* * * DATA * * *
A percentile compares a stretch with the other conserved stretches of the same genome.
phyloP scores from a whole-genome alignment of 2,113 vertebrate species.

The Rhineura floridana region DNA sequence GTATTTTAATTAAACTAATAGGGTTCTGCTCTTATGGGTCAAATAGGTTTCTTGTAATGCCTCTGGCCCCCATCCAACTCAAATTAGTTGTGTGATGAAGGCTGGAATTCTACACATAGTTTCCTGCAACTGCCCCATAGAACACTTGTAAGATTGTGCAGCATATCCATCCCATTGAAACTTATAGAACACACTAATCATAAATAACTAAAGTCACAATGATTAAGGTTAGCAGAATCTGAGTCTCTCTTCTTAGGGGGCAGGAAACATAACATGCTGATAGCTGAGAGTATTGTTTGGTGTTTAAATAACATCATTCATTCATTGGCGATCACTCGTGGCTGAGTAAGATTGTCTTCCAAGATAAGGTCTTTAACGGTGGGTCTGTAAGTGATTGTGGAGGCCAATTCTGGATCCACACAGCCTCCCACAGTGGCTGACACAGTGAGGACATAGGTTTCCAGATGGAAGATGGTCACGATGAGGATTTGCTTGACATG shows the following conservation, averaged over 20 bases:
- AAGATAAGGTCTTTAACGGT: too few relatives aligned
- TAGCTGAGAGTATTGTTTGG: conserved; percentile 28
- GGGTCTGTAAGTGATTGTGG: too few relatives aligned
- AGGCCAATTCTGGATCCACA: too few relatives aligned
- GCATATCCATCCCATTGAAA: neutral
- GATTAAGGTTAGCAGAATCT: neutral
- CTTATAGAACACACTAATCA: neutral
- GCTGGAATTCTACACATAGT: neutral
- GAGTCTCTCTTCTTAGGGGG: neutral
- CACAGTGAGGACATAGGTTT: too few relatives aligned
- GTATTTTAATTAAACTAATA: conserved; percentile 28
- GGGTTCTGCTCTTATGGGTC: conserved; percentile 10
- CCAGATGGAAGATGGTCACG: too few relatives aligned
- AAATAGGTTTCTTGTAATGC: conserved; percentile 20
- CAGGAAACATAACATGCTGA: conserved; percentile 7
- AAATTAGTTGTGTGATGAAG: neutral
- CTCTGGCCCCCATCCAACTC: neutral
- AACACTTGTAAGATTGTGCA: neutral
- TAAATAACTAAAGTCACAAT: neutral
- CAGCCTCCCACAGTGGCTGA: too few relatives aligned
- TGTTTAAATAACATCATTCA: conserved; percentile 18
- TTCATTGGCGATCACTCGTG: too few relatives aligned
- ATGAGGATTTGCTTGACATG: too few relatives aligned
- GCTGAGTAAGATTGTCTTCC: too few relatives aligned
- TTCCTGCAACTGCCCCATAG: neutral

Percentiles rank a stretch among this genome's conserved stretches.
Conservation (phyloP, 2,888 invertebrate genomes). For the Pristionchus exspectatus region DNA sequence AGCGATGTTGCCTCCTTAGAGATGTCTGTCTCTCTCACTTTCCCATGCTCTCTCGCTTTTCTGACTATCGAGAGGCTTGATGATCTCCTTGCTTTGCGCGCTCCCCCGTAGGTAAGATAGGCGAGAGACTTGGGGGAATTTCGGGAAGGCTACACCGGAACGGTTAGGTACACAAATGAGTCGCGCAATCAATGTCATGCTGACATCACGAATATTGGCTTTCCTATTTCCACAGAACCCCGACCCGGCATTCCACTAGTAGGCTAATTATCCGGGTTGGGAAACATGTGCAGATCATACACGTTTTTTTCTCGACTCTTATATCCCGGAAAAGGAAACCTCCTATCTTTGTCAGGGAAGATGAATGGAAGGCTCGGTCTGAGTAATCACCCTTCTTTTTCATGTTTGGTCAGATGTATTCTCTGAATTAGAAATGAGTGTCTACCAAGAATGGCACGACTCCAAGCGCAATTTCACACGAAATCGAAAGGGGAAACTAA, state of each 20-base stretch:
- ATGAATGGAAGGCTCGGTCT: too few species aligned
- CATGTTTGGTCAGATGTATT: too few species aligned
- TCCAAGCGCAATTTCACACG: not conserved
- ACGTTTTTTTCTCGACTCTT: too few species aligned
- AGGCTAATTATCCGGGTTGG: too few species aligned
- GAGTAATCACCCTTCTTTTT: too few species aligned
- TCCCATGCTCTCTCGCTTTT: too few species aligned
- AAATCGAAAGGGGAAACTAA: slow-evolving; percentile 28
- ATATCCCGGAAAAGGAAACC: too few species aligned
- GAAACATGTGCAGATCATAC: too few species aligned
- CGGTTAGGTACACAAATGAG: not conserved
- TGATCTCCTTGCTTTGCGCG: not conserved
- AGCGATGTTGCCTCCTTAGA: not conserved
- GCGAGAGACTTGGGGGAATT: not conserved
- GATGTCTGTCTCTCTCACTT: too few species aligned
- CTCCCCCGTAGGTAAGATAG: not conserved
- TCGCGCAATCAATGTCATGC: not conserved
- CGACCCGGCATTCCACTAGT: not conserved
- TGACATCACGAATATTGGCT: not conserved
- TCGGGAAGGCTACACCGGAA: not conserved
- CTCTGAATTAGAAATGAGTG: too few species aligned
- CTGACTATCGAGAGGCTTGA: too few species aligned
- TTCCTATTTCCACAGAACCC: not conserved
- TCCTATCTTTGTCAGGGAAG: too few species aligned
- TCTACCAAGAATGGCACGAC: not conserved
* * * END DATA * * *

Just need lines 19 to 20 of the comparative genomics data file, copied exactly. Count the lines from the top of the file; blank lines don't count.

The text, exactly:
- AAATTAGTTGTGTGATGAAG: neutral
- CTCTGGCCCCCATCCAACTC: neutral